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Three Questions with Tommy Austin

Tommy Austin and Chris Greicius in 1980.
Tommy Austin, a co-founder of Make-A-Wish® America, and his wife Kay are the original Wish Granters.

They will be the  featured guests at the Hall of Springs in Saratoga Springs on March 23 for the Make-A-Wish® Northeast New York annual Wish Gala – appropriately enough dubbed “The Year of the Wish Granter." The Austins have been tireless advocates for the Make-A-Wish mission and vision for going on four decades.

After being told by his wife in 1980 about a critically ill boy’s desire to be a police officer “to catch bad guys,” U.S. Customs Agent Tommy Austin embarked on a quest to make 7-year-old Chris Greicius’ wish a reality.

“That little boy,” Austin said, “is going to be my partner.”

After hearing about Chris, Tommy Austin told Arizona Department of Public Safety Officer Ron Cox during a stakeout about the young boy who was losing his battle with leukemia, but wanted to be a police officer. Through a mushrooming effort of multiple officers, Chris became Arizona’s first and only honorary DPS officer.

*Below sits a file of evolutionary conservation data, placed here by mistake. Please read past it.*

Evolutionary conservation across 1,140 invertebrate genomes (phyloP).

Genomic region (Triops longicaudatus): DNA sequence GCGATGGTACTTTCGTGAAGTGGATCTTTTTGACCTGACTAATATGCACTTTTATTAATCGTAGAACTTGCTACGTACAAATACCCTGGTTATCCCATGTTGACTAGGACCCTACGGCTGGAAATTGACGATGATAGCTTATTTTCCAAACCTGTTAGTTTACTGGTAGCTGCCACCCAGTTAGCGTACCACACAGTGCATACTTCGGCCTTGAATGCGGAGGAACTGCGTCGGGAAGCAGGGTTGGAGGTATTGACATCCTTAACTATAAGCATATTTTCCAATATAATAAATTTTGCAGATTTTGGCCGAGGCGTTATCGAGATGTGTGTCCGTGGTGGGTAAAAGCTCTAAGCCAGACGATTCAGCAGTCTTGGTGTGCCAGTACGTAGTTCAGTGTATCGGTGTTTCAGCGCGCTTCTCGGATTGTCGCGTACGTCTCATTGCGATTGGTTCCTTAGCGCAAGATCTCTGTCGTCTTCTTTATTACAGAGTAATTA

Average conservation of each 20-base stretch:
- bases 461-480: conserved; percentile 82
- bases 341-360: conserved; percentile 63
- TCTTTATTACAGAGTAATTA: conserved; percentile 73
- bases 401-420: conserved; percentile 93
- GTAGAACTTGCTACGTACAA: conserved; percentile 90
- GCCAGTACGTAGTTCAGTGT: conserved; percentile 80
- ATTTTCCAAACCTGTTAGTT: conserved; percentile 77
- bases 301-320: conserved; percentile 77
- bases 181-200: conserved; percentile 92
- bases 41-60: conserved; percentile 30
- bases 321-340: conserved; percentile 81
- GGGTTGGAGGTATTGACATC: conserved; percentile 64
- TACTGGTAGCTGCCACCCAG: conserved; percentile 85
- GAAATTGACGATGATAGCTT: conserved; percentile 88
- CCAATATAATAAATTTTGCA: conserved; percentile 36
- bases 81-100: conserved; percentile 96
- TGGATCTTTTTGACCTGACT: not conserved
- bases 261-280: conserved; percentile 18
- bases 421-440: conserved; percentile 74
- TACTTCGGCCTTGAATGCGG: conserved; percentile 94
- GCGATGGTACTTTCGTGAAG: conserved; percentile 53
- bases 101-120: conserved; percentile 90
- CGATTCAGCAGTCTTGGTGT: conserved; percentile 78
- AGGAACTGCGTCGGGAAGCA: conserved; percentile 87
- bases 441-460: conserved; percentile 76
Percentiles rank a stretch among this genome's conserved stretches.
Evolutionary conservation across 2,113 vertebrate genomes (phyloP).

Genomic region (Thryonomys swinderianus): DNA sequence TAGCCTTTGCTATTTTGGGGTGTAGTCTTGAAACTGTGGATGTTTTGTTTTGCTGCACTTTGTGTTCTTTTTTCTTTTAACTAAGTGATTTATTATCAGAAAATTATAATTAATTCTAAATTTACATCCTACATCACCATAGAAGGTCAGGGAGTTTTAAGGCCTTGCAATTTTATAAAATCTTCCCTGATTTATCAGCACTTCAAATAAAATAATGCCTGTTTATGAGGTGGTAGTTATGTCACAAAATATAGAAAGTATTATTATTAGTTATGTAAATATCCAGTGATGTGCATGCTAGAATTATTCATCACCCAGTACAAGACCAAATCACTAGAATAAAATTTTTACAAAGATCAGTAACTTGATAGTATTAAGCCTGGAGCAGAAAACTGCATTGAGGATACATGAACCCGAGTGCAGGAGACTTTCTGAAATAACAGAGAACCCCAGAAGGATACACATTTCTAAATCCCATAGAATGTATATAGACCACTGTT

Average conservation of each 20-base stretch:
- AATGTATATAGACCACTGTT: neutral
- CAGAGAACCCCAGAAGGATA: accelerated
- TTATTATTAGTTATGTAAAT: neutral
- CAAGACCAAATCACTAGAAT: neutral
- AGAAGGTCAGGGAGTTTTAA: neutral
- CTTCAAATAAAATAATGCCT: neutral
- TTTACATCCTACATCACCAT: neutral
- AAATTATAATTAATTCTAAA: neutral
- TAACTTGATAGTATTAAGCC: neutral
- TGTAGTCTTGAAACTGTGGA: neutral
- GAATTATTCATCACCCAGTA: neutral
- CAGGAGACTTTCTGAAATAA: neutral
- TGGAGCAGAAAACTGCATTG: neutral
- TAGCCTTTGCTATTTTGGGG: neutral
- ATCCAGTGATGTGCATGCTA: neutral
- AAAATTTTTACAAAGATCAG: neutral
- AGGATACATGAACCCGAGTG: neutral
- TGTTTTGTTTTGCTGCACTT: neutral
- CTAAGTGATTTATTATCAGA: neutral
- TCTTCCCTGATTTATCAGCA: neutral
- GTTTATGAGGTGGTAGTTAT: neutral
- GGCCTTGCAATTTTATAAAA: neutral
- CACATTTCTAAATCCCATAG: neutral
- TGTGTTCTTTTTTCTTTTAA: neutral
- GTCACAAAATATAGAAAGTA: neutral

The officers won a race against time. Chris died less than a week later.

The Austins travel the country speaking on behalf of Make-A-Wish. Ahead of coming to the Capital Region, Make-A-Wish Northeast New York asked Tommy Austin three questions:

Q: Chris Greicius’ wish to be a police officer “to catch bad guys” is now nearly 39 years old. Did you think at the time that wish would grow into something bigger, let alone be so momentous?

A: Absolutely not. All I wanted to do is save his life. And that’s what we did for 11 days … I had no idea this would ever, ever morph into the world’s largest wish granting organization. Ever.

Q: You have been an advocate for the Make-A-Wish® mission for going on four decades: Why have you stayed involved?

A: A lot of good things have happened to me in my life, and we have to give back. I grew up with a mom and dad who were eligible for welfare, but they were gathering clothes for poor people. It was how I was raised.

Q: When you talk about Make-A-Wish, what do you want people to know the most?

A: We do what we say we do. I think our [low] administrative expenses show that. We use the money we get for what we say we do – grant wishes. This is what we do. I hope we never forget about what we do. It’s not about you or me. It’s about the child.


Mar 09, 2019

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